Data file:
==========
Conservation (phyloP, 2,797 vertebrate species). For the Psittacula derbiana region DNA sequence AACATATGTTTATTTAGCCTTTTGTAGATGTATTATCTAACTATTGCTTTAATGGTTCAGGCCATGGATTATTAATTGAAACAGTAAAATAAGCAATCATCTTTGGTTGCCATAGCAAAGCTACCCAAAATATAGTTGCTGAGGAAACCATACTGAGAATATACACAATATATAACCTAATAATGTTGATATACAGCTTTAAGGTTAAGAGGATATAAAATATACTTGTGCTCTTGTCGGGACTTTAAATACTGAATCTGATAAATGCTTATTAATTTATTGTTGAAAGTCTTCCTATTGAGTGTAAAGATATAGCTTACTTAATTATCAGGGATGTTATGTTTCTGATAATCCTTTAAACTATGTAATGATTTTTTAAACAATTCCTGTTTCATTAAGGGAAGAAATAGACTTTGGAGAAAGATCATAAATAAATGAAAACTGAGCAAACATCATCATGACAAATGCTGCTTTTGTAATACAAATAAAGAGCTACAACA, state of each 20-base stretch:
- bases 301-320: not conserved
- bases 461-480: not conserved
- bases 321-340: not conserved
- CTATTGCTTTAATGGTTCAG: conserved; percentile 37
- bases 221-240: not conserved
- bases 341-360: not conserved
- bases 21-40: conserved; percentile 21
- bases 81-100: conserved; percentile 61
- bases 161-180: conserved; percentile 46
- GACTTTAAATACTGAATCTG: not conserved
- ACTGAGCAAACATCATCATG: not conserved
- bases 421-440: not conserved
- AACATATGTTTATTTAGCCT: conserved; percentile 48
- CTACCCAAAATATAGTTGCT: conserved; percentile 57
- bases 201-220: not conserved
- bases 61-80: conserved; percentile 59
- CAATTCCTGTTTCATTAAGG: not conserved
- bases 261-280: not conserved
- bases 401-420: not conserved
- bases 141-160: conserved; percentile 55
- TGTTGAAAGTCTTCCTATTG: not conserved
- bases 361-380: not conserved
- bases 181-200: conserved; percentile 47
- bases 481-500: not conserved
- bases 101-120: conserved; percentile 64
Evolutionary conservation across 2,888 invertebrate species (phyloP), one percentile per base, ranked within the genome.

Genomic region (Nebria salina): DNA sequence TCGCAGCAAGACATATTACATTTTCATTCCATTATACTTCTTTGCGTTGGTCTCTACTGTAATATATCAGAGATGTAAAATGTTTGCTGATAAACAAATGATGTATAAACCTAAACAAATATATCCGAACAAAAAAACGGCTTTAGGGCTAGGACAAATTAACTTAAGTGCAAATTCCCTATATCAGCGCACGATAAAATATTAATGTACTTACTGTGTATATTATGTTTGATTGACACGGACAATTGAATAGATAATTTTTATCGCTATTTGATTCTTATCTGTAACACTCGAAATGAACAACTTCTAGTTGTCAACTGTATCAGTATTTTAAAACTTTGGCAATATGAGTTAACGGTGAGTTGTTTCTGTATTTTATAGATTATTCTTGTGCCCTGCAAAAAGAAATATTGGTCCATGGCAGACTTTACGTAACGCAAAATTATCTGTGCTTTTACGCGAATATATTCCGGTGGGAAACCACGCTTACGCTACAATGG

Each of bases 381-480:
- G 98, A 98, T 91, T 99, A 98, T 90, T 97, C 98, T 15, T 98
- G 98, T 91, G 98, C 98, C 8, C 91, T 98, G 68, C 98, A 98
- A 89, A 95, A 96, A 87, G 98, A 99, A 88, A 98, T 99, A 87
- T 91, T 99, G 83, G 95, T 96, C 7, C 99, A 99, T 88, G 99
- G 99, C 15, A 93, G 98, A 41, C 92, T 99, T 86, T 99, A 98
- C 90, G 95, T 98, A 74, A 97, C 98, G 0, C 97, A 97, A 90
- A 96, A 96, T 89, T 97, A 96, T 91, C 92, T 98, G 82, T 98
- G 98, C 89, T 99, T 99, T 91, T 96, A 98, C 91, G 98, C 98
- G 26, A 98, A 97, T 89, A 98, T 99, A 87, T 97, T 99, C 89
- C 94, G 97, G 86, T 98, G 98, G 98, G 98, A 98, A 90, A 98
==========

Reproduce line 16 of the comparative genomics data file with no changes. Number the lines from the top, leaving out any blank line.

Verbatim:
- bases 201-220: not conserved